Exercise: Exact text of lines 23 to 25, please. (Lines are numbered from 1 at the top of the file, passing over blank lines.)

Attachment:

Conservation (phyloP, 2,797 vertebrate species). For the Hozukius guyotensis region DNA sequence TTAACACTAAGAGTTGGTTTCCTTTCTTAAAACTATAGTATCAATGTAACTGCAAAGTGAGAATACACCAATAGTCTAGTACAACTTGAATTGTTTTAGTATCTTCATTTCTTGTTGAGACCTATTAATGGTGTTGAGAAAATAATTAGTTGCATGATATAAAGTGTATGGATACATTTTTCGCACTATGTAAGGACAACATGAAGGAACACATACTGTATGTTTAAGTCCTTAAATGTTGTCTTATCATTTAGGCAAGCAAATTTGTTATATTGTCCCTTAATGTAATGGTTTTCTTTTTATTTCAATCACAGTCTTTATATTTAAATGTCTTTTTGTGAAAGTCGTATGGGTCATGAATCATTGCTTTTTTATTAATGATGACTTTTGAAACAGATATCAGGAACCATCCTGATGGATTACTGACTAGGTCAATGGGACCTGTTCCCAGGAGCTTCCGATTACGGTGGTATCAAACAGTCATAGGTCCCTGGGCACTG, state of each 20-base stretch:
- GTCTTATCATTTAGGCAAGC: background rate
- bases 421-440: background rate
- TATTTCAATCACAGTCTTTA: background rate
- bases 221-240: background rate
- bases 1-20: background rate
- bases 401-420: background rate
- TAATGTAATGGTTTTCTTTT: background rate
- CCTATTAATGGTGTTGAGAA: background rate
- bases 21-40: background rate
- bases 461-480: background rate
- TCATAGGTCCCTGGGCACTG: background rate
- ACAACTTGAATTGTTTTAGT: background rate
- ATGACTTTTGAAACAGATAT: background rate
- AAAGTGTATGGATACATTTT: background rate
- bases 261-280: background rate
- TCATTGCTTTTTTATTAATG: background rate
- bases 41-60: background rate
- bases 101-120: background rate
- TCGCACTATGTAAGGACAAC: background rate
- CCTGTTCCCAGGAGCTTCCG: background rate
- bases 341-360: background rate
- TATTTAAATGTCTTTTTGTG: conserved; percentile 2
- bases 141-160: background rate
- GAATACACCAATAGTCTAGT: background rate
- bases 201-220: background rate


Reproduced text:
- TATTTAAATGTCTTTTTGTG: conserved; percentile 2
- bases 141-160: background rate
- GAATACACCAATAGTCTAGT: background rate